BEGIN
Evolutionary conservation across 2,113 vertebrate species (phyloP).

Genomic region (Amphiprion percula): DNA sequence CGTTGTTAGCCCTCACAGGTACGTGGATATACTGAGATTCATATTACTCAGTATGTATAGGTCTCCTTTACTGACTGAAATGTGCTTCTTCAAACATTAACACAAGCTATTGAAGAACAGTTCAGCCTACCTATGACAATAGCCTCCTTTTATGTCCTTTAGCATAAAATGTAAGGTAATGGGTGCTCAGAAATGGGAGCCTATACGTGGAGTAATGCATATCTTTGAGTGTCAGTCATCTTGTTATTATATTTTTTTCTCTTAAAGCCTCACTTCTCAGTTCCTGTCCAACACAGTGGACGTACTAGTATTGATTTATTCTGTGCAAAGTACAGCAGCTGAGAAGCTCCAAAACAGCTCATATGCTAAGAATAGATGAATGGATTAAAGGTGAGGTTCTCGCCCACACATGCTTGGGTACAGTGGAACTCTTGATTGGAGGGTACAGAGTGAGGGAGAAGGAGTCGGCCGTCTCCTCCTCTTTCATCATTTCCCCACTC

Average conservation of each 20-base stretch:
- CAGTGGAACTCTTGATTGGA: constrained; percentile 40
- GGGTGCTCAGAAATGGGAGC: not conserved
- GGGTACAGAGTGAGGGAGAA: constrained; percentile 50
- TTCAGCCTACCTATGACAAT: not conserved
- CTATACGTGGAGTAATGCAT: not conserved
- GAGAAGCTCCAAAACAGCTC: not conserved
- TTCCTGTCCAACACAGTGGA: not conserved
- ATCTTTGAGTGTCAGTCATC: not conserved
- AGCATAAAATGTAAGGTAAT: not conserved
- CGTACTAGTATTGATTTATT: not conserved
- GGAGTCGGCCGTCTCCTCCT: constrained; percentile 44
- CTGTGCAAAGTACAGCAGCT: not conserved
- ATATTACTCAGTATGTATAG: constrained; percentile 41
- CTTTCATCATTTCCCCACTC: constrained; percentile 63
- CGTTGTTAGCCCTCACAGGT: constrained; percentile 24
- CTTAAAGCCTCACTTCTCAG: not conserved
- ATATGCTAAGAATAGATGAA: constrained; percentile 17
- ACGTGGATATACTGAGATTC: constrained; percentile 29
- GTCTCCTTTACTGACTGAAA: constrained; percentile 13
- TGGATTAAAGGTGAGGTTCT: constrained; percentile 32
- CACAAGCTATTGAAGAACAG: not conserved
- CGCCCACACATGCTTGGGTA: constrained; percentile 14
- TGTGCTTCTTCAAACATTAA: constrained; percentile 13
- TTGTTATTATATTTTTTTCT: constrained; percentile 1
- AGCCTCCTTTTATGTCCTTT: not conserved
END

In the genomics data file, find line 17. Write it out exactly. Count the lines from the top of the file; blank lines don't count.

- CTTTCATCATTTCCCCACTC: constrained; percentile 63